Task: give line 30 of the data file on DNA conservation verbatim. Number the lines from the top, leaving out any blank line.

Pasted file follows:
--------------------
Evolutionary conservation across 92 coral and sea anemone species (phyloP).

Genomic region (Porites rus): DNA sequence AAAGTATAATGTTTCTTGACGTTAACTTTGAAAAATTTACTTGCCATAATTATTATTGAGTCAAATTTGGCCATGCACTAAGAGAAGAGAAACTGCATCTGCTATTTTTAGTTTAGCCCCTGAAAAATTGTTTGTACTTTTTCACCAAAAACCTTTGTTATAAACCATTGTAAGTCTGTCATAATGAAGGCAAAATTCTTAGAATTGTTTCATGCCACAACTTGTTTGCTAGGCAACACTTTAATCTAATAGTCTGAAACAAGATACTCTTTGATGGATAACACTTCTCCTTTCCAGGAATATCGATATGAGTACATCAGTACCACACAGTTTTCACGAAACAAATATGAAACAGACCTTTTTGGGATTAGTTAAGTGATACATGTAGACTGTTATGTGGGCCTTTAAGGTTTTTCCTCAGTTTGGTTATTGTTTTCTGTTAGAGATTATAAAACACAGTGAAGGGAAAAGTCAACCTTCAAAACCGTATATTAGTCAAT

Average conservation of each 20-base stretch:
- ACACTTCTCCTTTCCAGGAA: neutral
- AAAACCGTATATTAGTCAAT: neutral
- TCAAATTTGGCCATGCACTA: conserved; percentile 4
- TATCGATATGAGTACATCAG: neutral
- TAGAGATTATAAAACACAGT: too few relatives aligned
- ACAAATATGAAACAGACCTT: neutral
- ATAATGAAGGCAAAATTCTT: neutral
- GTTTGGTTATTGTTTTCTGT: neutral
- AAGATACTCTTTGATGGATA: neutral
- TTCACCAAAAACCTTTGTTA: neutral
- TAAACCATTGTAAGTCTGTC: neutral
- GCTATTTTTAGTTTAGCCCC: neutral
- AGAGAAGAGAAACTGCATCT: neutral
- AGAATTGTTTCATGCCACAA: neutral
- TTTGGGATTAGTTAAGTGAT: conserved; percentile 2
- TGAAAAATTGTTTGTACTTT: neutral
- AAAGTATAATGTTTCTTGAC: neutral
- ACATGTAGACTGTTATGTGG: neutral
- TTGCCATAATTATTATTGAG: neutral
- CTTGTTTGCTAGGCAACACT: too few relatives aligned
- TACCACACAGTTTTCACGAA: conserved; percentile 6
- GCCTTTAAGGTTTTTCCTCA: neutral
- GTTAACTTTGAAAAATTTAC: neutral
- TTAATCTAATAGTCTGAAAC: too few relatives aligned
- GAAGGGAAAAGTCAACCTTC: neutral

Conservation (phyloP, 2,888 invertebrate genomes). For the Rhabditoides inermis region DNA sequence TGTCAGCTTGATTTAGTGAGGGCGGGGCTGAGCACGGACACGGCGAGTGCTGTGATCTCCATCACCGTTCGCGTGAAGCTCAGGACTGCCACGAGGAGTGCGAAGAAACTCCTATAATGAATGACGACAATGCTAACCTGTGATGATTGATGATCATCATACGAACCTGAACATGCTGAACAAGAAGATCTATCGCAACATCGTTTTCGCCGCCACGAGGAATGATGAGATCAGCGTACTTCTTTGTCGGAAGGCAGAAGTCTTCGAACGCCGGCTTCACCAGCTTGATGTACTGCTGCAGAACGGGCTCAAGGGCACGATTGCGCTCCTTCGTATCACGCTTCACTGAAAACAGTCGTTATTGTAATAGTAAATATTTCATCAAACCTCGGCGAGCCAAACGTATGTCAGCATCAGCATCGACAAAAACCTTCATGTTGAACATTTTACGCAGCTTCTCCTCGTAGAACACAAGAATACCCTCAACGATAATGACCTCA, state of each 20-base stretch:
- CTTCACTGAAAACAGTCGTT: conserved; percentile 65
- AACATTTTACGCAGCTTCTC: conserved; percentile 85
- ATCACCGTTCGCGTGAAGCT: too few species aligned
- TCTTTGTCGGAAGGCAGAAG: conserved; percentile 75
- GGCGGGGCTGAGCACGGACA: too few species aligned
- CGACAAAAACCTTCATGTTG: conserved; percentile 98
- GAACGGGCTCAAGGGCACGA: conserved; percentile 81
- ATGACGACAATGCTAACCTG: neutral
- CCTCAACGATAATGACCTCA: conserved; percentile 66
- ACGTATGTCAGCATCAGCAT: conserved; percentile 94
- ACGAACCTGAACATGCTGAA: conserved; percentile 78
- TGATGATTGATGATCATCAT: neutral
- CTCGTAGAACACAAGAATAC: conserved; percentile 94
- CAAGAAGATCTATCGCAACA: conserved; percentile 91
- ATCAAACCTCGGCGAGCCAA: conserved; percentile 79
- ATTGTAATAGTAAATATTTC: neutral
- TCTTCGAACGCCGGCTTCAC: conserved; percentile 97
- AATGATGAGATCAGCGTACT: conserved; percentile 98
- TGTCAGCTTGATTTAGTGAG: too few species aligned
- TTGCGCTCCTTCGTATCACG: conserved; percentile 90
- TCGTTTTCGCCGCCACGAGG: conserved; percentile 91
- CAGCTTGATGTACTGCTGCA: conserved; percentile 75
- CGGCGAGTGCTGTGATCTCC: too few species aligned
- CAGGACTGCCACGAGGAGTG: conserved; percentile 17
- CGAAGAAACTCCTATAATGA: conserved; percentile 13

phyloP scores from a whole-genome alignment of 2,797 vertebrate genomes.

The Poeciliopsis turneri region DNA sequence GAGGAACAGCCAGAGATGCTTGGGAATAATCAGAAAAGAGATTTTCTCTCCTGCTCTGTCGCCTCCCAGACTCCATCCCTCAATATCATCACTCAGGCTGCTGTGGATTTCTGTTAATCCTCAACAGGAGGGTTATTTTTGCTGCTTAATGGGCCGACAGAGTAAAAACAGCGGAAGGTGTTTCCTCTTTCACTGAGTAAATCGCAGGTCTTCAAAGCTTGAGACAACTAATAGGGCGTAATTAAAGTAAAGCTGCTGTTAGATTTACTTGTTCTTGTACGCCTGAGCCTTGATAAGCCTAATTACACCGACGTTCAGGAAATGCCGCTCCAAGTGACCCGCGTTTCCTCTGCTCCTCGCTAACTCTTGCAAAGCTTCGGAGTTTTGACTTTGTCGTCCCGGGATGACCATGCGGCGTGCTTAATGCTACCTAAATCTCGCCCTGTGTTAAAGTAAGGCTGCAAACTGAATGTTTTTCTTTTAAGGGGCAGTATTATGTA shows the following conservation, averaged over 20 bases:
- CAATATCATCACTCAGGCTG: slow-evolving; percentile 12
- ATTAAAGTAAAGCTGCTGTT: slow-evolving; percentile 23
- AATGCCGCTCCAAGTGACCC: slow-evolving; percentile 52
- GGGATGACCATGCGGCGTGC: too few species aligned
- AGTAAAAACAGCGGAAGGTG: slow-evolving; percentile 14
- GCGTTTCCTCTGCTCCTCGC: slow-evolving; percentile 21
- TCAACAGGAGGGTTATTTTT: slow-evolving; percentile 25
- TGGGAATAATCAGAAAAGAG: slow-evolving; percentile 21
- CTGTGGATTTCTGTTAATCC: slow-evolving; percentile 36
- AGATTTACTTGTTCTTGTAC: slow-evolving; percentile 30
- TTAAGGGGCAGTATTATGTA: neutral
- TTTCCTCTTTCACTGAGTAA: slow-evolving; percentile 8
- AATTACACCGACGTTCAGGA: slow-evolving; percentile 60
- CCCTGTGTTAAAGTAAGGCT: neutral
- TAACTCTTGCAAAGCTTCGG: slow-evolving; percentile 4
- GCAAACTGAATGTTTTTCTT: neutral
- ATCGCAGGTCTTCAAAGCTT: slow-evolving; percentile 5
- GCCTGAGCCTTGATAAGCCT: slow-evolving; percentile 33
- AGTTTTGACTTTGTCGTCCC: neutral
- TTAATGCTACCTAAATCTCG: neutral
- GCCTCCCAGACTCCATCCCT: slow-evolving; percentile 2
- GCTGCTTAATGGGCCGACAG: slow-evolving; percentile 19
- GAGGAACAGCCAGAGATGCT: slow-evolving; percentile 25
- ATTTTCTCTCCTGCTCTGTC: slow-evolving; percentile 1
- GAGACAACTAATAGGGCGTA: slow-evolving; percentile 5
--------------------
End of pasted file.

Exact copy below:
- CTTCACTGAAAACAGTCGTT: conserved; percentile 65